Shanghai airport, like Amsterdam, Houston, Dubai or Singapore, is becoming a major international hub. The government allows passengers transiting through Shanghai airport to stay in the city for up to 48 hours without a visa (those from Western countries at least, and South Korea). A step towards Shanghai recovering the status it had in the early 20th century, as a place where laws and regulations where looser, and a more multicultural lifestyle could evolve – a step, also, towards its ambition of becoming ‘the new Hong Kong’.
I had more than four hours of transit, and was planning to go on a short trip outside. But then my flight was delayed, and I ended up staying inside Pu Dong airport. I sat down at one of the side cafes, and had a bowl of wonton soup – surprisingly cheaper than anything else on the menu, and relatively edible. A couple of Australian women started bargaining to get the one gin and tonic their last RMBs could pay for poured into two different glasses. I was getting back into my usual world. It was global transit trash.
Yet there’s one thing in PuDong airport which I think is uniquely Chinese: a little health video, starring a cartoon pig and his pink-dress wearing girlfriend, warning about the dangers of Avian Flu.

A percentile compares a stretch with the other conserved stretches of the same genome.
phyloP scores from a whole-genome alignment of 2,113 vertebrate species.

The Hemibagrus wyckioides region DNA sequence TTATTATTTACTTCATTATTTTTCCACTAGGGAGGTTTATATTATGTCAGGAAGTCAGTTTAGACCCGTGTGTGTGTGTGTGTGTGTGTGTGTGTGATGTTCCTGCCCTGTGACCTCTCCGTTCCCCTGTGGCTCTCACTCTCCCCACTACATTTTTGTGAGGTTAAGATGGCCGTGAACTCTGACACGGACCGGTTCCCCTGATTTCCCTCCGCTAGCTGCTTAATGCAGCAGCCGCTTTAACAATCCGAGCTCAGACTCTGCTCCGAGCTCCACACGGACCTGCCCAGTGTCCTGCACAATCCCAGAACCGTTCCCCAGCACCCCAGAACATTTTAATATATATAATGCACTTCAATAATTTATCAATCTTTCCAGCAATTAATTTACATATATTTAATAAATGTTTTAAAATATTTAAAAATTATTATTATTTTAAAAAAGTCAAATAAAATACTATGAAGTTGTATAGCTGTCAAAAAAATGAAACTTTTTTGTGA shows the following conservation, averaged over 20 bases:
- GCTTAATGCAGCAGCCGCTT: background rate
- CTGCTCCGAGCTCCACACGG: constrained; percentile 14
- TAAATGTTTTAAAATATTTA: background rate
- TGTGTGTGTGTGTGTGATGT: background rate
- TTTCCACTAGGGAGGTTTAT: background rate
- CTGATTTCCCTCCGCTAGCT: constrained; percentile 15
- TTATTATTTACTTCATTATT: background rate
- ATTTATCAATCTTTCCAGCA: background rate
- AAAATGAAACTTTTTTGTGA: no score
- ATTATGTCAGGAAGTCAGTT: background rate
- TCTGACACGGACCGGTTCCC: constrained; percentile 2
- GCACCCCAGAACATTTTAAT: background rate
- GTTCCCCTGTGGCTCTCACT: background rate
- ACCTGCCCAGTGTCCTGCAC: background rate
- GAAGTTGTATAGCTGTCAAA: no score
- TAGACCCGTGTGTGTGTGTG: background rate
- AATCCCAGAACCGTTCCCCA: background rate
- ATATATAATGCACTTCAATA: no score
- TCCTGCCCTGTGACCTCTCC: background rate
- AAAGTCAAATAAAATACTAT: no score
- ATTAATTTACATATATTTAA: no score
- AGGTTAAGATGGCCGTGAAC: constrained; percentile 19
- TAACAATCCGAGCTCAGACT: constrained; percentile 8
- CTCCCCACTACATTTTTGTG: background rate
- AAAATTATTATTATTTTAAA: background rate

The video runs for about three to four minutes, and details the measures to take if you show the symptoms. Some of them seem like basic wisdom: stay at home, air the room, eat vegetables and fruit, sleep for eight hours at least.
Others have a slightly more sinister air of social control: stay away from others, don’t kiss, don’t go out.
The images are accompanied by little poem-like messages: two lines of seven syllables, stating the core information – ‘open the windows, decrease the possibility of catching the cold’ – followed by two syllables giving a moral judgement – ‘very good’, ‘comfortable’, ‘social morality’.
I saw the video on the way in – it was on a loop, and its distinctive rhythm could be heard all through the waiting area. On the way back – had there been complaints? – it only played in between sections of news. Still, it was very loud, and you couldn’t escape it. But I guess health messages have to be delivered somehow.